James Leslie, the late local historian, says White was considered an excellent attorney but his real strength was politics. He quotes the "Pine Bluff Press Eagle" from 1883 which described White as "vehement in speech and making a determined and impressive appeal to the jury, court and audience." White's first elective office was as a Pine Bluff alderman in 1871. He was reelected in 1873, according to DeBlack.
DeBlack went on to describe White's active role in the infamous Brooks-Baxter War that arose over a disputed gubernatorial election of 1872, in which the former Confederate officer led a cadre of 300 African American volunteers aboard a steamer in Pine Bluff.
They voyaged up river to the state capital in Little Rock on April 18, 1874, in support of Elisha Baxter's claim to the governor's office in the Old State House.
"Facing [the deposed] governor, White proclaimed in a loud voice, 'I am here, Governor Baxter, for the purpose, if necessary, of surrendering our lives to reinstate the lawful government of Arkansas. Furnish us, simply, with the means -- give us the authority -- pronounce the order and I will guarantee to you sir, that in 25 minutes from the time the order is written, Joseph Brooks will either be in hell or in the archives.' It was a bold pledge, particularly in light of the fact that many of White's soldiers were unarmed," DeBlack said.
Baxter still hoped for a peaceful solution...and was somewhat taken aback by White's bold statement. Unfortunately, a disturbance broke out, shots were fired and one man was killed by a stray bullet before order was restored. In an effort to calm the situation, Baxter requested White return his men to Pine Bluff.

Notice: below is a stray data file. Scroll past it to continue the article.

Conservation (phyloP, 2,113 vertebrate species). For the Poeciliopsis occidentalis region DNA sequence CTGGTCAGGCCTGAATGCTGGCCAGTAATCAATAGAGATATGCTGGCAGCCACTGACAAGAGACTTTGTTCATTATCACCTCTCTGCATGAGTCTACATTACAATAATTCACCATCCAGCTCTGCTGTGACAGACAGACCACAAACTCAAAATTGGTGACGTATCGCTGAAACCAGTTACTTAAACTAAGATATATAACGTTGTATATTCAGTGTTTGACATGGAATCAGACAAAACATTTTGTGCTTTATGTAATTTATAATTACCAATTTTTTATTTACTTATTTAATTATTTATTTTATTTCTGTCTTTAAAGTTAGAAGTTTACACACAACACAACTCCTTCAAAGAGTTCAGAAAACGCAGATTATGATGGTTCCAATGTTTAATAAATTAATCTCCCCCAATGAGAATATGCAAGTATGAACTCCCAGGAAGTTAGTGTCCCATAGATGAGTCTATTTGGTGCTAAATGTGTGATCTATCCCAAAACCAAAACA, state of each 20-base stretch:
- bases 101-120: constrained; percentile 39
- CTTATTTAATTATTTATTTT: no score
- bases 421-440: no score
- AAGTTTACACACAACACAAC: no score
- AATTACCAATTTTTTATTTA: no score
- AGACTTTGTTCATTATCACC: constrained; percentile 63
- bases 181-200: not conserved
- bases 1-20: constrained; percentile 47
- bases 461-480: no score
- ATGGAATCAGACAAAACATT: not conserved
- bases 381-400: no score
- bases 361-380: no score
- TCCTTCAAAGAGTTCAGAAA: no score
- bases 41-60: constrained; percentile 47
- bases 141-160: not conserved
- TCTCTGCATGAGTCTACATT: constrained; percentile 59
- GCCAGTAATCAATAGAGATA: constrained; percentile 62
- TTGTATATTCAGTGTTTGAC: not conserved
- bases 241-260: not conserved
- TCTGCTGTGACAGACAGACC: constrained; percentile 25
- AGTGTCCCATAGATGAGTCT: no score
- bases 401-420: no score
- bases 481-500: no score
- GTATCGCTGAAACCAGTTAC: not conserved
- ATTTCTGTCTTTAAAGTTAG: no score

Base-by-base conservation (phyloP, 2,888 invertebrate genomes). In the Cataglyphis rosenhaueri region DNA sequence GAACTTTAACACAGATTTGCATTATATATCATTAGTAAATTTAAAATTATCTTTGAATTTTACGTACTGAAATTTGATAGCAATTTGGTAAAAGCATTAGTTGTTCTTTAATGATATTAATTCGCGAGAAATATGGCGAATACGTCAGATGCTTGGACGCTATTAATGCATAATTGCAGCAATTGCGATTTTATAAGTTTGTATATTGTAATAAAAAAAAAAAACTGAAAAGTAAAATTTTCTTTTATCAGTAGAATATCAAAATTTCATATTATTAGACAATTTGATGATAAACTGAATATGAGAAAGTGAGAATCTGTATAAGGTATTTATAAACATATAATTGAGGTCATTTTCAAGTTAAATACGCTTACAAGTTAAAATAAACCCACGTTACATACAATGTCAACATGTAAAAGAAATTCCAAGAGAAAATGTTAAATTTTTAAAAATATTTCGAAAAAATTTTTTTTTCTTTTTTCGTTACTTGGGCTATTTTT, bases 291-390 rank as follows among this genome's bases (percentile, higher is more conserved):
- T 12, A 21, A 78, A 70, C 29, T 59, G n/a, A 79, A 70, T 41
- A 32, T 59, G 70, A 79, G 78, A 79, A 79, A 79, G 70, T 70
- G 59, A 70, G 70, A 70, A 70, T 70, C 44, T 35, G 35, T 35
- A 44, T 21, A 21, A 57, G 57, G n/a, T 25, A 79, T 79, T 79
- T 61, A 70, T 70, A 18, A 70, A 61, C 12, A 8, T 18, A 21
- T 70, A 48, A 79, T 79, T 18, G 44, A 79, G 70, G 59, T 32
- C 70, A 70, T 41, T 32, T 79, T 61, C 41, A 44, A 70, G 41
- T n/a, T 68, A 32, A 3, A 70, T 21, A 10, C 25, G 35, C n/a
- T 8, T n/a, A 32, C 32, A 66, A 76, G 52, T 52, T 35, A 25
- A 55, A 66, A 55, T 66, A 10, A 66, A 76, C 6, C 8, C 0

"On April 30...White was informed Brooks supporter [former Confederate] Capt. J.M. Murphy had formed a company of 200 African American recruits about 16 miles downriver from Pine Bluff," DeBlack said. "White gathered about the same number of white and black troops onto the steamboat 'Belle of Texas' where he disembarked at New Gascony in Jefferson County, attacked and routed Murphy's force, killing seven to nine men and wounding 20 to 30. Following his return to the governor's office, Baxter appointed White as general of State Militia, a rank the former guerilla claimed the rest of his life."
According to DeBlack, in 1885, White ran for mayor of Pine Bluff on the pledge to clean up gambling and corruption, besting three opponents by a small margin.
White's efforts to clean up gambling proved somewhat problematic in that he was himself a regular patron of the saloons and much of his political support was derived from saloon keepers and their clientele. Despite ongoing criticism in the press for his failure to shut down gambling houses and the occasional violent altercation that led the "Press Eagle" to write, "Such conduct should be beneath the dignity of the chief executive of the city," White served three consecutive terms as mayor until being defeated by renowned local businessman Joseph William Bocage in 1889.